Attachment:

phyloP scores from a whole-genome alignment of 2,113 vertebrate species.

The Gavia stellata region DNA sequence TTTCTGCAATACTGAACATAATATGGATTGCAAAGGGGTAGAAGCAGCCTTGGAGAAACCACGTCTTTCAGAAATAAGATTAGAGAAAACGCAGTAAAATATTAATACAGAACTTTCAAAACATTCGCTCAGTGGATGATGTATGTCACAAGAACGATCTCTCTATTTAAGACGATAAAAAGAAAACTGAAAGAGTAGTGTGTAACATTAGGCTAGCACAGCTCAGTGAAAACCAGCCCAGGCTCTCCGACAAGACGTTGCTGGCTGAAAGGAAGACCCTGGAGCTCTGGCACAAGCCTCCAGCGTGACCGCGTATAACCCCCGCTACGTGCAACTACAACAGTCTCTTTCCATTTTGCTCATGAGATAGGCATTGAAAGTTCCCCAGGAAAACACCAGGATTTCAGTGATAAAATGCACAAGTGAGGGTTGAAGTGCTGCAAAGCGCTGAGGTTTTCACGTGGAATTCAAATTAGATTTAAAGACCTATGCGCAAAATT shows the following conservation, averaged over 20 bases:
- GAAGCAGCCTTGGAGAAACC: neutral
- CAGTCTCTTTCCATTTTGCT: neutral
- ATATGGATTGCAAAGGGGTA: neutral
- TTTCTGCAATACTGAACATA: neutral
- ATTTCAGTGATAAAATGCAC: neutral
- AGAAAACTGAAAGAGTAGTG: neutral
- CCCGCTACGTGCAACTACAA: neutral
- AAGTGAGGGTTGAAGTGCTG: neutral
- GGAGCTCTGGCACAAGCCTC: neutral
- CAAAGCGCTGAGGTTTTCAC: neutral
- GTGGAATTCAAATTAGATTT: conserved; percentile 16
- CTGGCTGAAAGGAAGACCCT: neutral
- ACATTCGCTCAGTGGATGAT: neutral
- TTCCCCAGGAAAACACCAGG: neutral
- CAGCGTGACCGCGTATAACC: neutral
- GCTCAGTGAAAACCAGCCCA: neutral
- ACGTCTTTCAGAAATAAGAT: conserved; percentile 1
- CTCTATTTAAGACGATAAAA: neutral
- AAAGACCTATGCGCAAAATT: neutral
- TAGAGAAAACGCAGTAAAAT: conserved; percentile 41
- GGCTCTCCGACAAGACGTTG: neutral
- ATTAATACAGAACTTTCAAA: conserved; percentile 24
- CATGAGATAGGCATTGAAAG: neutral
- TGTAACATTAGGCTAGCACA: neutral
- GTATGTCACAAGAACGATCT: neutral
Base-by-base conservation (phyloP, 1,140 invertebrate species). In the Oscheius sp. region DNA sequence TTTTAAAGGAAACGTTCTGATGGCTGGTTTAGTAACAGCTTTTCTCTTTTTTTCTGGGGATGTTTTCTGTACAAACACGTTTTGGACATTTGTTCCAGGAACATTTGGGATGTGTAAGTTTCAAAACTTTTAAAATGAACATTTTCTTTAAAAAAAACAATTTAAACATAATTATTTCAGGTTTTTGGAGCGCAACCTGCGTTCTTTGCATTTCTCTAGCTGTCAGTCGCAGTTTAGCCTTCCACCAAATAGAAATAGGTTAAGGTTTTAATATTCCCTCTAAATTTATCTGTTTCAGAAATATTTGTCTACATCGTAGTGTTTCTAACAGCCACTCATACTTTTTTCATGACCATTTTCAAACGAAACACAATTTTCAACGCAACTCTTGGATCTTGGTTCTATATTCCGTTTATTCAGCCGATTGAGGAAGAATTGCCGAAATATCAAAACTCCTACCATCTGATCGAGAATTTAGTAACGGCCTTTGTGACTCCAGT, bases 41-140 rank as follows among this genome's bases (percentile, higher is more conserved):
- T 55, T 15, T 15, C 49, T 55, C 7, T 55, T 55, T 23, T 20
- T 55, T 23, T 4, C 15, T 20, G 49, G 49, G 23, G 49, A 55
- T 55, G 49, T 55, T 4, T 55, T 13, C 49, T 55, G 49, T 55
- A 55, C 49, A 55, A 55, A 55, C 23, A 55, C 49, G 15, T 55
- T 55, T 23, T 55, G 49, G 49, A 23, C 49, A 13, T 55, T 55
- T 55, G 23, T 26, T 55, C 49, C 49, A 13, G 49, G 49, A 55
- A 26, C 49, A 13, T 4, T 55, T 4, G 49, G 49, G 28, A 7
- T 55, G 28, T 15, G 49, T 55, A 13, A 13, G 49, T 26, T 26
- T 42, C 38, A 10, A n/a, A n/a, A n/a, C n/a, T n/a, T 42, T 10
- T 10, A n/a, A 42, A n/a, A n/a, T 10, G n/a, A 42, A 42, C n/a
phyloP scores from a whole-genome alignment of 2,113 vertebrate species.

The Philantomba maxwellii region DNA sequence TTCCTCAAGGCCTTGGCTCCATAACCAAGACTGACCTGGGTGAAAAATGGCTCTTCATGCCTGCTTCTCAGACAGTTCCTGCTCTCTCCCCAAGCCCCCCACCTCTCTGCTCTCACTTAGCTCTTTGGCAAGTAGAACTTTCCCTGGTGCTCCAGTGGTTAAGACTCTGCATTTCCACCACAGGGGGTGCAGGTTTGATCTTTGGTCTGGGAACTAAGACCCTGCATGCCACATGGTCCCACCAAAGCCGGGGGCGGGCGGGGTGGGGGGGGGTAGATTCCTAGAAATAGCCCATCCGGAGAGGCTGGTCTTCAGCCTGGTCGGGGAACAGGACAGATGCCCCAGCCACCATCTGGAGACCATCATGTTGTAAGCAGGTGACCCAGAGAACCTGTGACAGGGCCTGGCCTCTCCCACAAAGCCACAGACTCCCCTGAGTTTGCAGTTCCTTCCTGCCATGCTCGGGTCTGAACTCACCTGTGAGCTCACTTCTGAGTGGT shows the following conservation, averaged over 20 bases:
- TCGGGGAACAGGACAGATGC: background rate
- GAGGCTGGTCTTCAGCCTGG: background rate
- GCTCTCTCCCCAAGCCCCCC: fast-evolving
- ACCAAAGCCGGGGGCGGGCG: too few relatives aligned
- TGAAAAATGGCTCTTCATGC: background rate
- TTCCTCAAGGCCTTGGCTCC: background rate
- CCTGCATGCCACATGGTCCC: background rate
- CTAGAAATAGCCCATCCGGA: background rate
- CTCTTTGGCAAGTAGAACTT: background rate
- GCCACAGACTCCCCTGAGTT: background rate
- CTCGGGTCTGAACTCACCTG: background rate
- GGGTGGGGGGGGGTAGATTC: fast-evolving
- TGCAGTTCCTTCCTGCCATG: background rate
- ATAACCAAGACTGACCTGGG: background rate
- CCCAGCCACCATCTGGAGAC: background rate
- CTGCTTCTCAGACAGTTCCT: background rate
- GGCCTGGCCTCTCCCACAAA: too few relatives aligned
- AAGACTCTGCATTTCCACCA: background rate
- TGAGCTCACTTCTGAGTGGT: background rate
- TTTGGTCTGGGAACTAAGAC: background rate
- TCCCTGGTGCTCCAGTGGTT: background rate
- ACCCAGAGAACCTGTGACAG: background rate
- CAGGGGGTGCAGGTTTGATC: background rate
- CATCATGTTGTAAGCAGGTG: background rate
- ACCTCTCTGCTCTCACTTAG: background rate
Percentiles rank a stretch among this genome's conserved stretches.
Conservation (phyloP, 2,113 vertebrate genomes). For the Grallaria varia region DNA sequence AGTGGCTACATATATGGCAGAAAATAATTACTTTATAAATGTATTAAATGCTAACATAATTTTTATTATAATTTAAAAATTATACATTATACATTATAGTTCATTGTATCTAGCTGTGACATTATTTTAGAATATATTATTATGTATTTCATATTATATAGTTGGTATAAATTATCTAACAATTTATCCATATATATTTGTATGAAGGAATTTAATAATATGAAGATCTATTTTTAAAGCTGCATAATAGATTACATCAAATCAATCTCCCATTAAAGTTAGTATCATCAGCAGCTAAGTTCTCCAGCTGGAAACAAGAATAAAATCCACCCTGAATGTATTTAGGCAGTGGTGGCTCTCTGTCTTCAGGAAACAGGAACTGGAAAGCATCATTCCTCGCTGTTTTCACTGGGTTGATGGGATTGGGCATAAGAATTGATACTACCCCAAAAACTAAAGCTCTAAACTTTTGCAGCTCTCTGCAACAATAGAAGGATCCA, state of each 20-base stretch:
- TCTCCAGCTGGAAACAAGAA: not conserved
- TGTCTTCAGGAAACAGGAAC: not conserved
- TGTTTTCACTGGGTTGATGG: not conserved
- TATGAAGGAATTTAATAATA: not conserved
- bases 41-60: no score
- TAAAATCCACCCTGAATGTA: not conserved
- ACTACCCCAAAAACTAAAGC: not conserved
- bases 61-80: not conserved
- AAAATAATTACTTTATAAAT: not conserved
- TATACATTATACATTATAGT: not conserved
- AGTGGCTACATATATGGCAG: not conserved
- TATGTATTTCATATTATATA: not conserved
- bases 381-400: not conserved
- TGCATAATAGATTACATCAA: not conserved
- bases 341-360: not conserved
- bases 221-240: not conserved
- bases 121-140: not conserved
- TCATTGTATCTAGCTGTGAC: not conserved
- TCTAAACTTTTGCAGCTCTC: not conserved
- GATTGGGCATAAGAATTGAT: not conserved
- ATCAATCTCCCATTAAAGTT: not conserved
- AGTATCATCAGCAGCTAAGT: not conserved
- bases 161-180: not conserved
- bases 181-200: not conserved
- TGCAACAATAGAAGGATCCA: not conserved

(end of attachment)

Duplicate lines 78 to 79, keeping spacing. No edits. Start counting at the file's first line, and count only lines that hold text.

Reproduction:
- AGTGGCTACATATATGGCAG: not conserved
- TATGTATTTCATATTATATA: not conserved